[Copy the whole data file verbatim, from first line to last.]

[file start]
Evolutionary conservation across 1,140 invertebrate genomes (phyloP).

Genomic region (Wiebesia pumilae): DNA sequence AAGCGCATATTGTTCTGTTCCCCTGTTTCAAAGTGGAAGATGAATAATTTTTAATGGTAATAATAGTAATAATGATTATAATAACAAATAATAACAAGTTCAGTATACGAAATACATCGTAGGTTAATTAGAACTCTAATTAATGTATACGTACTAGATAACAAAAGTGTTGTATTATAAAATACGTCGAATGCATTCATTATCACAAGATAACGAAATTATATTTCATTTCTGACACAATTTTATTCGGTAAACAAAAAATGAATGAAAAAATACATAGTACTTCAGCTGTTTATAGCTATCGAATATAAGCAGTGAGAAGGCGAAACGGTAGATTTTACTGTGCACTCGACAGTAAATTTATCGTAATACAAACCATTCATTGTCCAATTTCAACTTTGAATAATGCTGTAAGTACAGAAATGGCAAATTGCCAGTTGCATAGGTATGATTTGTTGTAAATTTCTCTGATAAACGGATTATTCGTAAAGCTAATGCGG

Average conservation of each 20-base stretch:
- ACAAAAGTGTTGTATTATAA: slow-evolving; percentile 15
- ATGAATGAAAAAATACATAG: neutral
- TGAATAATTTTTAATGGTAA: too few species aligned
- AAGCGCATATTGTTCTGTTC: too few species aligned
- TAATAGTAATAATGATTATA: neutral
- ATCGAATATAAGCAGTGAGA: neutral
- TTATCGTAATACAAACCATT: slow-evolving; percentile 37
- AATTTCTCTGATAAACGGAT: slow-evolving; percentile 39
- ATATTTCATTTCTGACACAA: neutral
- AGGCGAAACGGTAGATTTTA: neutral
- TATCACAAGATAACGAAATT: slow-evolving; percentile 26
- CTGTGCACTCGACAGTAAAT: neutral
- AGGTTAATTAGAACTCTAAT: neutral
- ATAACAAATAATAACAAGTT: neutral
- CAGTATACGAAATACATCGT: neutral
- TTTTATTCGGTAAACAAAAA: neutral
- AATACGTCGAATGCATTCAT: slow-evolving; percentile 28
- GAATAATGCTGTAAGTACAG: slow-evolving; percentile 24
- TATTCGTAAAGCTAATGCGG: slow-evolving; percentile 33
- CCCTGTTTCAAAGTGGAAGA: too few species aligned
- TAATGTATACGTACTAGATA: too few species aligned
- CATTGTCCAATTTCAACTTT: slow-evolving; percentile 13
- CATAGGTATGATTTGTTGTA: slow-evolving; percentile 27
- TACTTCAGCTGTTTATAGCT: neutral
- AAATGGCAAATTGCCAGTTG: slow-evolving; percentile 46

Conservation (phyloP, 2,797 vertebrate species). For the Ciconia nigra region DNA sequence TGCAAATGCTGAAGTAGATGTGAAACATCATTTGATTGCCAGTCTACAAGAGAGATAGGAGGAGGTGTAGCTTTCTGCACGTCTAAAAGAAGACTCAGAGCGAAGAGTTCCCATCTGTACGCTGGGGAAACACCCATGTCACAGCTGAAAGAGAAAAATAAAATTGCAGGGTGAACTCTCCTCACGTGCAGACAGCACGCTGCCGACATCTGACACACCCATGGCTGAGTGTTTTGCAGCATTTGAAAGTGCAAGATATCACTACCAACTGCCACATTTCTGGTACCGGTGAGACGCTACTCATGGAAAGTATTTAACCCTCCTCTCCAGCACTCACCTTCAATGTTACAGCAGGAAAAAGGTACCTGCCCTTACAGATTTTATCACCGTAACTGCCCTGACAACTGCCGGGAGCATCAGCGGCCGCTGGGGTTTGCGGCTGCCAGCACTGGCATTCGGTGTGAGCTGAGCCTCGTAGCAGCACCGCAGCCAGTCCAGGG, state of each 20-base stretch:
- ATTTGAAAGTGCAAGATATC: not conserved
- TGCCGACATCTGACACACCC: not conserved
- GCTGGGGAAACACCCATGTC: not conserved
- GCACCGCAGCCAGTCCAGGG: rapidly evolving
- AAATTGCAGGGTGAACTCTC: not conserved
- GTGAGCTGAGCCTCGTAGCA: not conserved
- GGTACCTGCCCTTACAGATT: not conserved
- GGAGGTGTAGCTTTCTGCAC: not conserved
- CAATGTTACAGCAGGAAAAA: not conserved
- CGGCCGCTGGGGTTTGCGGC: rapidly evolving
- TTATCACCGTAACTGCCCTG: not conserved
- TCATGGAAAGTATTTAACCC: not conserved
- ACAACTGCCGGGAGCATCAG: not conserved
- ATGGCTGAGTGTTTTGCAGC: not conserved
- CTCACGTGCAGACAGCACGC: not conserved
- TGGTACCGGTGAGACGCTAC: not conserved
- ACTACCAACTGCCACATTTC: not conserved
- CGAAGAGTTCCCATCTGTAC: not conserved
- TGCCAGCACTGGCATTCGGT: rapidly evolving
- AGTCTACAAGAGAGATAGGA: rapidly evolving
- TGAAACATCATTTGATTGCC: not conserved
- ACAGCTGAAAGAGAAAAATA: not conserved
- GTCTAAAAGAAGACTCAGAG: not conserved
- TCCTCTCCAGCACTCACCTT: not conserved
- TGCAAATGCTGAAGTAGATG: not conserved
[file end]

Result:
Evolutionary conservation across 1,140 invertebrate genomes (phyloP).

Genomic region (Wiebesia pumilae): DNA sequence AAGCGCATATTGTTCTGTTCCCCTGTTTCAAAGTGGAAGATGAATAATTTTTAATGGTAATAATAGTAATAATGATTATAATAACAAATAATAACAAGTTCAGTATACGAAATACATCGTAGGTTAATTAGAACTCTAATTAATGTATACGTACTAGATAACAAAAGTGTTGTATTATAAAATACGTCGAATGCATTCATTATCACAAGATAACGAAATTATATTTCATTTCTGACACAATTTTATTCGGTAAACAAAAAATGAATGAAAAAATACATAGTACTTCAGCTGTTTATAGCTATCGAATATAAGCAGTGAGAAGGCGAAACGGTAGATTTTACTGTGCACTCGACAGTAAATTTATCGTAATACAAACCATTCATTGTCCAATTTCAACTTTGAATAATGCTGTAAGTACAGAAATGGCAAATTGCCAGTTGCATAGGTATGATTTGTTGTAAATTTCTCTGATAAACGGATTATTCGTAAAGCTAATGCGG

Average conservation of each 20-base stretch:
- ACAAAAGTGTTGTATTATAA: slow-evolving; percentile 15
- ATGAATGAAAAAATACATAG: neutral
- TGAATAATTTTTAATGGTAA: too few species aligned
- AAGCGCATATTGTTCTGTTC: too few species aligned
- TAATAGTAATAATGATTATA: neutral
- ATCGAATATAAGCAGTGAGA: neutral
- TTATCGTAATACAAACCATT: slow-evolving; percentile 37
- AATTTCTCTGATAAACGGAT: slow-evolving; percentile 39
- ATATTTCATTTCTGACACAA: neutral
- AGGCGAAACGGTAGATTTTA: neutral
- TATCACAAGATAACGAAATT: slow-evolving; percentile 26
- CTGTGCACTCGACAGTAAAT: neutral
- AGGTTAATTAGAACTCTAAT: neutral
- ATAACAAATAATAACAAGTT: neutral
- CAGTATACGAAATACATCGT: neutral
- TTTTATTCGGTAAACAAAAA: neutral
- AATACGTCGAATGCATTCAT: slow-evolving; percentile 28
- GAATAATGCTGTAAGTACAG: slow-evolving; percentile 24
- TATTCGTAAAGCTAATGCGG: slow-evolving; percentile 33
- CCCTGTTTCAAAGTGGAAGA: too few species aligned
- TAATGTATACGTACTAGATA: too few species aligned
- CATTGTCCAATTTCAACTTT: slow-evolving; percentile 13
- CATAGGTATGATTTGTTGTA: slow-evolving; percentile 27
- TACTTCAGCTGTTTATAGCT: neutral
- AAATGGCAAATTGCCAGTTG: slow-evolving; percentile 46

Conservation (phyloP, 2,797 vertebrate species). For the Ciconia nigra region DNA sequence TGCAAATGCTGAAGTAGATGTGAAACATCATTTGATTGCCAGTCTACAAGAGAGATAGGAGGAGGTGTAGCTTTCTGCACGTCTAAAAGAAGACTCAGAGCGAAGAGTTCCCATCTGTACGCTGGGGAAACACCCATGTCACAGCTGAAAGAGAAAAATAAAATTGCAGGGTGAACTCTCCTCACGTGCAGACAGCACGCTGCCGACATCTGACACACCCATGGCTGAGTGTTTTGCAGCATTTGAAAGTGCAAGATATCACTACCAACTGCCACATTTCTGGTACCGGTGAGACGCTACTCATGGAAAGTATTTAACCCTCCTCTCCAGCACTCACCTTCAATGTTACAGCAGGAAAAAGGTACCTGCCCTTACAGATTTTATCACCGTAACTGCCCTGACAACTGCCGGGAGCATCAGCGGCCGCTGGGGTTTGCGGCTGCCAGCACTGGCATTCGGTGTGAGCTGAGCCTCGTAGCAGCACCGCAGCCAGTCCAGGG, state of each 20-base stretch:
- ATTTGAAAGTGCAAGATATC: not conserved
- TGCCGACATCTGACACACCC: not conserved
- GCTGGGGAAACACCCATGTC: not conserved
- GCACCGCAGCCAGTCCAGGG: rapidly evolving
- AAATTGCAGGGTGAACTCTC: not conserved
- GTGAGCTGAGCCTCGTAGCA: not conserved
- GGTACCTGCCCTTACAGATT: not conserved
- GGAGGTGTAGCTTTCTGCAC: not conserved
- CAATGTTACAGCAGGAAAAA: not conserved
- CGGCCGCTGGGGTTTGCGGC: rapidly evolving
- TTATCACCGTAACTGCCCTG: not conserved
- TCATGGAAAGTATTTAACCC: not conserved
- ACAACTGCCGGGAGCATCAG: not conserved
- ATGGCTGAGTGTTTTGCAGC: not conserved
- CTCACGTGCAGACAGCACGC: not conserved
- TGGTACCGGTGAGACGCTAC: not conserved
- ACTACCAACTGCCACATTTC: not conserved
- CGAAGAGTTCCCATCTGTAC: not conserved
- TGCCAGCACTGGCATTCGGT: rapidly evolving
- AGTCTACAAGAGAGATAGGA: rapidly evolving
- TGAAACATCATTTGATTGCC: not conserved
- ACAGCTGAAAGAGAAAAATA: not conserved
- GTCTAAAAGAAGACTCAGAG: not conserved
- TCCTCTCCAGCACTCACCTT: not conserved
- TGCAAATGCTGAAGTAGATG: not conserved